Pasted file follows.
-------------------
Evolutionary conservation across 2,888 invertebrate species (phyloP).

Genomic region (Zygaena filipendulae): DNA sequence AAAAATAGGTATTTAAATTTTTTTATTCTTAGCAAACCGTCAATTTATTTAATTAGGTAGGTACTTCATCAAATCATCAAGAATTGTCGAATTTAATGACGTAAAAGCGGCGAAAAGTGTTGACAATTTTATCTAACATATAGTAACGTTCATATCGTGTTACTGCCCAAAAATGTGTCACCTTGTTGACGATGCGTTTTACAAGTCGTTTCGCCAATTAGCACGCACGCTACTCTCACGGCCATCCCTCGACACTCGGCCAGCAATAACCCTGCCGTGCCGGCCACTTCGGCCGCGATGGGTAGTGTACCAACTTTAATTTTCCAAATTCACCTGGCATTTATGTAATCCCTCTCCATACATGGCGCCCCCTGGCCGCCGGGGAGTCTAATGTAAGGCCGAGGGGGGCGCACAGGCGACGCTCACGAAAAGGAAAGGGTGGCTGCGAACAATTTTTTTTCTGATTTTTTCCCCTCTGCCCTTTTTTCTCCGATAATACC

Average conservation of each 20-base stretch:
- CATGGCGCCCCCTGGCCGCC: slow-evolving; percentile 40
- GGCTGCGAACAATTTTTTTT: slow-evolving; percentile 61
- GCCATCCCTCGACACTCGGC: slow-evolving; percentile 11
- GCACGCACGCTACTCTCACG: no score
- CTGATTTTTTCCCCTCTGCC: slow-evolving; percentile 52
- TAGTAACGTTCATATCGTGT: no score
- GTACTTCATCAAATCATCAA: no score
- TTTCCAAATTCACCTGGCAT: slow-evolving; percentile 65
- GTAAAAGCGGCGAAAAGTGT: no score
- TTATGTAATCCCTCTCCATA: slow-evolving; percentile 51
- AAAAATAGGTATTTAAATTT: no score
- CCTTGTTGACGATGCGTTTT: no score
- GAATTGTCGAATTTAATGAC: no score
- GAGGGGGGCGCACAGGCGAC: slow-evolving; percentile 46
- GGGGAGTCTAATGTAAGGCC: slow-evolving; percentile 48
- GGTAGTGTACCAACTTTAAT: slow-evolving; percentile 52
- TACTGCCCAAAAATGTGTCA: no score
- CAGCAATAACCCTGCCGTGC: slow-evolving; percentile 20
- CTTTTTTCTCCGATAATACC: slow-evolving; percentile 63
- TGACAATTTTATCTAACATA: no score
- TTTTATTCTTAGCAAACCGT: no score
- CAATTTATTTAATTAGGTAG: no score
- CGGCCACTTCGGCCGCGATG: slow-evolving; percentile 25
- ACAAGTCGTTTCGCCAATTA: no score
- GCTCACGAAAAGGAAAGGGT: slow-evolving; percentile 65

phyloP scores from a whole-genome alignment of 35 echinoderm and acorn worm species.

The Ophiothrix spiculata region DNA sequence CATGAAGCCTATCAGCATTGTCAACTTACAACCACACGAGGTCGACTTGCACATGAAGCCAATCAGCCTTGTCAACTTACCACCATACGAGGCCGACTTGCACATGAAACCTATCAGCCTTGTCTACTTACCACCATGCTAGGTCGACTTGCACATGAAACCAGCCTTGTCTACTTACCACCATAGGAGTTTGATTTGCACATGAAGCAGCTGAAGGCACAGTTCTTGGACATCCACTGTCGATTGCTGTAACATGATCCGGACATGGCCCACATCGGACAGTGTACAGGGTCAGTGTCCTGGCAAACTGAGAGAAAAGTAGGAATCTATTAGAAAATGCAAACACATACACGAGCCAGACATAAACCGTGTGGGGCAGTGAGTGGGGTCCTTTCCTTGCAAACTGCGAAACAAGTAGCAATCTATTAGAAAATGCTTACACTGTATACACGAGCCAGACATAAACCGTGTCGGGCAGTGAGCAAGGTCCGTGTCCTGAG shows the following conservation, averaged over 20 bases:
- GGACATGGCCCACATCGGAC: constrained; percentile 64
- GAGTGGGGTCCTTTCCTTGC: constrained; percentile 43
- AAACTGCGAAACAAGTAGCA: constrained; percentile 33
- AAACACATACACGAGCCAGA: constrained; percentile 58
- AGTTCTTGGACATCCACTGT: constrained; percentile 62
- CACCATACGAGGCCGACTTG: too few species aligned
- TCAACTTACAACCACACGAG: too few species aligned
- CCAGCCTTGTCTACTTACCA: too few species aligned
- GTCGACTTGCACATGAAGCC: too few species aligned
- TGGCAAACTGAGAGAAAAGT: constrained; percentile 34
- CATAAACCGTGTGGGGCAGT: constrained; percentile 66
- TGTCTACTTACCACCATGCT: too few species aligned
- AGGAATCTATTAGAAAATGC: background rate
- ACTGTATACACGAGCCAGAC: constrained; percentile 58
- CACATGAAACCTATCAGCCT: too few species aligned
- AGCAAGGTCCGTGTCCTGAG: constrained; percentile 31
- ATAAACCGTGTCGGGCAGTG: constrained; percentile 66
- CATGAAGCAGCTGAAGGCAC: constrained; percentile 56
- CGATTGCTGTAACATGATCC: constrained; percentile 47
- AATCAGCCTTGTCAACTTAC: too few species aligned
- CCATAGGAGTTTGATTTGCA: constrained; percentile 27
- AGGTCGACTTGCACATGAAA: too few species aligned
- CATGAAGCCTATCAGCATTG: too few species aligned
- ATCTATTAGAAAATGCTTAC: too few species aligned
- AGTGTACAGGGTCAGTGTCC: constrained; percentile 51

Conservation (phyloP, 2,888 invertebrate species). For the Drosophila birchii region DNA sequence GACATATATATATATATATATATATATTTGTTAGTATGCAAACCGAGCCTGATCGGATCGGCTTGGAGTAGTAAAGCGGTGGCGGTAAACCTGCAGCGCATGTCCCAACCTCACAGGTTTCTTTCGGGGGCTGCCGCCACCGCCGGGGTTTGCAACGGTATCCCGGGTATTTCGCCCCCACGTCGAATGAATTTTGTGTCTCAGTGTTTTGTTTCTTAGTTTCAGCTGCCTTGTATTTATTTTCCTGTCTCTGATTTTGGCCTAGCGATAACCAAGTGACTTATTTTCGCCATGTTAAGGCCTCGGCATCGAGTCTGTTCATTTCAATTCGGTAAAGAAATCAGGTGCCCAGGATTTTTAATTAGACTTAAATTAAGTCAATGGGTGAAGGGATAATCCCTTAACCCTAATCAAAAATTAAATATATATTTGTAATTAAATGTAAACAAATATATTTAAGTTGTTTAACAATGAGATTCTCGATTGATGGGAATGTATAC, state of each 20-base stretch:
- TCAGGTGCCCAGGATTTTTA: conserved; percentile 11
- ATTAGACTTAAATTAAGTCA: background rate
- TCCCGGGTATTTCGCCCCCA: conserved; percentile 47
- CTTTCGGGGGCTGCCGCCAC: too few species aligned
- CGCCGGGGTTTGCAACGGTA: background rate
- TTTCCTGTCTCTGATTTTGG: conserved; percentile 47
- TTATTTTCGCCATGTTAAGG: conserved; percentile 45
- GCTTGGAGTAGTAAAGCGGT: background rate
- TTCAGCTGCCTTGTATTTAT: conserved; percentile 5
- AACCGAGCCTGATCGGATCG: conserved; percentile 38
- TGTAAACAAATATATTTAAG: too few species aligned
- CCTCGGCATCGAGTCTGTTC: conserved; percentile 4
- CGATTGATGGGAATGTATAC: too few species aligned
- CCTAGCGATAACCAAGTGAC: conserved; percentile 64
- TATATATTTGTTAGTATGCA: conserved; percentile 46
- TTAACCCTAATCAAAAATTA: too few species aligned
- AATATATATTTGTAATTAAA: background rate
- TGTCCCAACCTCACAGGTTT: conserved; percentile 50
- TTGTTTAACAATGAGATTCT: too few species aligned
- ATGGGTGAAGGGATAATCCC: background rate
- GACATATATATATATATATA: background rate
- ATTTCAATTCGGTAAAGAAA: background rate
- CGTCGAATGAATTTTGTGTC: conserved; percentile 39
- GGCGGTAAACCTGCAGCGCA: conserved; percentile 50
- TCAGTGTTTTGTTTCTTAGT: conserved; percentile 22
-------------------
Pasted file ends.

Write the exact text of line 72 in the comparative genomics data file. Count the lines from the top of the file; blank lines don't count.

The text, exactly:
- TTAACCCTAATCAAAAATTA: too few species aligned